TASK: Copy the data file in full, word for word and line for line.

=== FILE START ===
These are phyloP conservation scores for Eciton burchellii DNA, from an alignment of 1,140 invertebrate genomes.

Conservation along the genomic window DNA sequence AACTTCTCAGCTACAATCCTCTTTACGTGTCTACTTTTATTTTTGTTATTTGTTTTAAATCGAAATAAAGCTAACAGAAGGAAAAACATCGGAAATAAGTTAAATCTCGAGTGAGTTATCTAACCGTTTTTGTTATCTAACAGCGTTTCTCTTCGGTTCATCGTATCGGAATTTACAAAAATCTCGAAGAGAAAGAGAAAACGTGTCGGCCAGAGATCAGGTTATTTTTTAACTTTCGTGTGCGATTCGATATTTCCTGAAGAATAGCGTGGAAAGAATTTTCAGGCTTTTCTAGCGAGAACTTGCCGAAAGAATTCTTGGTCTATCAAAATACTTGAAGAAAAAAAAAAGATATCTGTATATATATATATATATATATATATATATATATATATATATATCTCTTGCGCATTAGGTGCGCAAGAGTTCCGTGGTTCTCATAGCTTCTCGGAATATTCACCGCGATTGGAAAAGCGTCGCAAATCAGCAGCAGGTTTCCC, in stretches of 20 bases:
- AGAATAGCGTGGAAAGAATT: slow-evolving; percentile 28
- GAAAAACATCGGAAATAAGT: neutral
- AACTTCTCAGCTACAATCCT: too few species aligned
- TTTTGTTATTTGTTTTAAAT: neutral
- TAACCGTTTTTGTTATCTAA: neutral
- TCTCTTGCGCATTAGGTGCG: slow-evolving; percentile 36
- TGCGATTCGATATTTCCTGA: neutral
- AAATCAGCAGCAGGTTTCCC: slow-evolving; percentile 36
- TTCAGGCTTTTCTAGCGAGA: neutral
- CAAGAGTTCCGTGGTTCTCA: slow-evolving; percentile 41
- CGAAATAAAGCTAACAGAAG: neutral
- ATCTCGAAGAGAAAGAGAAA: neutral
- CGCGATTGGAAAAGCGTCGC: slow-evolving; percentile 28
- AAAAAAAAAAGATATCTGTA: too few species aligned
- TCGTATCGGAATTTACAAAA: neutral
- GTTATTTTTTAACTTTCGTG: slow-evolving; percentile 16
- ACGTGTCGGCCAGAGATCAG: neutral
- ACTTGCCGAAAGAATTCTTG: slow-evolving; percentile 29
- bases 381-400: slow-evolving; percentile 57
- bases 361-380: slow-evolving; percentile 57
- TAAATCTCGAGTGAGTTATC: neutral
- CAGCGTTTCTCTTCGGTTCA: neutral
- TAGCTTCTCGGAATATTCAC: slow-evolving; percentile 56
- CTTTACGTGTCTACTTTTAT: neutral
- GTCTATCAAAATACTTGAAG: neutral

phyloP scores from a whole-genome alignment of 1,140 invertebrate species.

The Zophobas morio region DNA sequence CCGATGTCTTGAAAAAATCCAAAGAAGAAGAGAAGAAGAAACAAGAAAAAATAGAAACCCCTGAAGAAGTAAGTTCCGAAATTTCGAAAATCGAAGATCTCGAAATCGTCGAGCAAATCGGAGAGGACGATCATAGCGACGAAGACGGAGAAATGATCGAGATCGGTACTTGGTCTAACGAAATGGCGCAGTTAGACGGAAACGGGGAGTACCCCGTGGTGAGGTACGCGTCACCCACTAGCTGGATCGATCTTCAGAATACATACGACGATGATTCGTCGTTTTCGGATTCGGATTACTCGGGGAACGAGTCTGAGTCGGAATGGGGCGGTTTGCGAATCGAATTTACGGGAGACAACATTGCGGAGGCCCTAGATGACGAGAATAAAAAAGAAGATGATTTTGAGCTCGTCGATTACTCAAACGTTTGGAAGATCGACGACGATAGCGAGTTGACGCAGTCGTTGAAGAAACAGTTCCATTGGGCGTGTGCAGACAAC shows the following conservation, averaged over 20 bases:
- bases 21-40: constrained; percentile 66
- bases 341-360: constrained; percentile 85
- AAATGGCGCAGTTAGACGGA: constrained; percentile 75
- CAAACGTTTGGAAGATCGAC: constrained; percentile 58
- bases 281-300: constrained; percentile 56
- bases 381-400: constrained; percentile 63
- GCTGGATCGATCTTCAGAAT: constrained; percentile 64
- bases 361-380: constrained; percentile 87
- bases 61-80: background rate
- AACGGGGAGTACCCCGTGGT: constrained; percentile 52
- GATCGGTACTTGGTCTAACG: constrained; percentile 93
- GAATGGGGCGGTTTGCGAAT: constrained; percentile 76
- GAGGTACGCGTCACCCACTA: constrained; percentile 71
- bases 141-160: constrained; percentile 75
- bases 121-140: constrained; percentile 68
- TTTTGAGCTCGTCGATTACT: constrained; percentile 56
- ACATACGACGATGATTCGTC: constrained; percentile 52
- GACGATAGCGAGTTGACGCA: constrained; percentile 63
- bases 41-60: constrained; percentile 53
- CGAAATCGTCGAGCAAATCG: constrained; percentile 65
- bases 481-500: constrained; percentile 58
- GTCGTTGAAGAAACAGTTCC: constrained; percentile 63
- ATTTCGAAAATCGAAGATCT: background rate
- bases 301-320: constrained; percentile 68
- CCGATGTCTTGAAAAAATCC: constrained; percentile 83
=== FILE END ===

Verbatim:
These are phyloP conservation scores for Eciton burchellii DNA, from an alignment of 1,140 invertebrate genomes.

Conservation along the genomic window DNA sequence AACTTCTCAGCTACAATCCTCTTTACGTGTCTACTTTTATTTTTGTTATTTGTTTTAAATCGAAATAAAGCTAACAGAAGGAAAAACATCGGAAATAAGTTAAATCTCGAGTGAGTTATCTAACCGTTTTTGTTATCTAACAGCGTTTCTCTTCGGTTCATCGTATCGGAATTTACAAAAATCTCGAAGAGAAAGAGAAAACGTGTCGGCCAGAGATCAGGTTATTTTTTAACTTTCGTGTGCGATTCGATATTTCCTGAAGAATAGCGTGGAAAGAATTTTCAGGCTTTTCTAGCGAGAACTTGCCGAAAGAATTCTTGGTCTATCAAAATACTTGAAGAAAAAAAAAAGATATCTGTATATATATATATATATATATATATATATATATATATATATATCTCTTGCGCATTAGGTGCGCAAGAGTTCCGTGGTTCTCATAGCTTCTCGGAATATTCACCGCGATTGGAAAAGCGTCGCAAATCAGCAGCAGGTTTCCC, in stretches of 20 bases:
- AGAATAGCGTGGAAAGAATT: slow-evolving; percentile 28
- GAAAAACATCGGAAATAAGT: neutral
- AACTTCTCAGCTACAATCCT: too few species aligned
- TTTTGTTATTTGTTTTAAAT: neutral
- TAACCGTTTTTGTTATCTAA: neutral
- TCTCTTGCGCATTAGGTGCG: slow-evolving; percentile 36
- TGCGATTCGATATTTCCTGA: neutral
- AAATCAGCAGCAGGTTTCCC: slow-evolving; percentile 36
- TTCAGGCTTTTCTAGCGAGA: neutral
- CAAGAGTTCCGTGGTTCTCA: slow-evolving; percentile 41
- CGAAATAAAGCTAACAGAAG: neutral
- ATCTCGAAGAGAAAGAGAAA: neutral
- CGCGATTGGAAAAGCGTCGC: slow-evolving; percentile 28
- AAAAAAAAAAGATATCTGTA: too few species aligned
- TCGTATCGGAATTTACAAAA: neutral
- GTTATTTTTTAACTTTCGTG: slow-evolving; percentile 16
- ACGTGTCGGCCAGAGATCAG: neutral
- ACTTGCCGAAAGAATTCTTG: slow-evolving; percentile 29
- bases 381-400: slow-evolving; percentile 57
- bases 361-380: slow-evolving; percentile 57
- TAAATCTCGAGTGAGTTATC: neutral
- CAGCGTTTCTCTTCGGTTCA: neutral
- TAGCTTCTCGGAATATTCAC: slow-evolving; percentile 56
- CTTTACGTGTCTACTTTTAT: neutral
- GTCTATCAAAATACTTGAAG: neutral

phyloP scores from a whole-genome alignment of 1,140 invertebrate species.

The Zophobas morio region DNA sequence CCGATGTCTTGAAAAAATCCAAAGAAGAAGAGAAGAAGAAACAAGAAAAAATAGAAACCCCTGAAGAAGTAAGTTCCGAAATTTCGAAAATCGAAGATCTCGAAATCGTCGAGCAAATCGGAGAGGACGATCATAGCGACGAAGACGGAGAAATGATCGAGATCGGTACTTGGTCTAACGAAATGGCGCAGTTAGACGGAAACGGGGAGTACCCCGTGGTGAGGTACGCGTCACCCACTAGCTGGATCGATCTTCAGAATACATACGACGATGATTCGTCGTTTTCGGATTCGGATTACTCGGGGAACGAGTCTGAGTCGGAATGGGGCGGTTTGCGAATCGAATTTACGGGAGACAACATTGCGGAGGCCCTAGATGACGAGAATAAAAAAGAAGATGATTTTGAGCTCGTCGATTACTCAAACGTTTGGAAGATCGACGACGATAGCGAGTTGACGCAGTCGTTGAAGAAACAGTTCCATTGGGCGTGTGCAGACAAC shows the following conservation, averaged over 20 bases:
- bases 21-40: constrained; percentile 66
- bases 341-360: constrained; percentile 85
- AAATGGCGCAGTTAGACGGA: constrained; percentile 75
- CAAACGTTTGGAAGATCGAC: constrained; percentile 58
- bases 281-300: constrained; percentile 56
- bases 381-400: constrained; percentile 63
- GCTGGATCGATCTTCAGAAT: constrained; percentile 64
- bases 361-380: constrained; percentile 87
- bases 61-80: background rate
- AACGGGGAGTACCCCGTGGT: constrained; percentile 52
- GATCGGTACTTGGTCTAACG: constrained; percentile 93
- GAATGGGGCGGTTTGCGAAT: constrained; percentile 76
- GAGGTACGCGTCACCCACTA: constrained; percentile 71
- bases 141-160: constrained; percentile 75
- bases 121-140: constrained; percentile 68
- TTTTGAGCTCGTCGATTACT: constrained; percentile 56
- ACATACGACGATGATTCGTC: constrained; percentile 52
- GACGATAGCGAGTTGACGCA: constrained; percentile 63
- bases 41-60: constrained; percentile 53
- CGAAATCGTCGAGCAAATCG: constrained; percentile 65
- bases 481-500: constrained; percentile 58
- GTCGTTGAAGAAACAGTTCC: constrained; percentile 63
- ATTTCGAAAATCGAAGATCT: background rate
- bases 301-320: constrained; percentile 68
- CCGATGTCTTGAAAAAATCC: constrained; percentile 83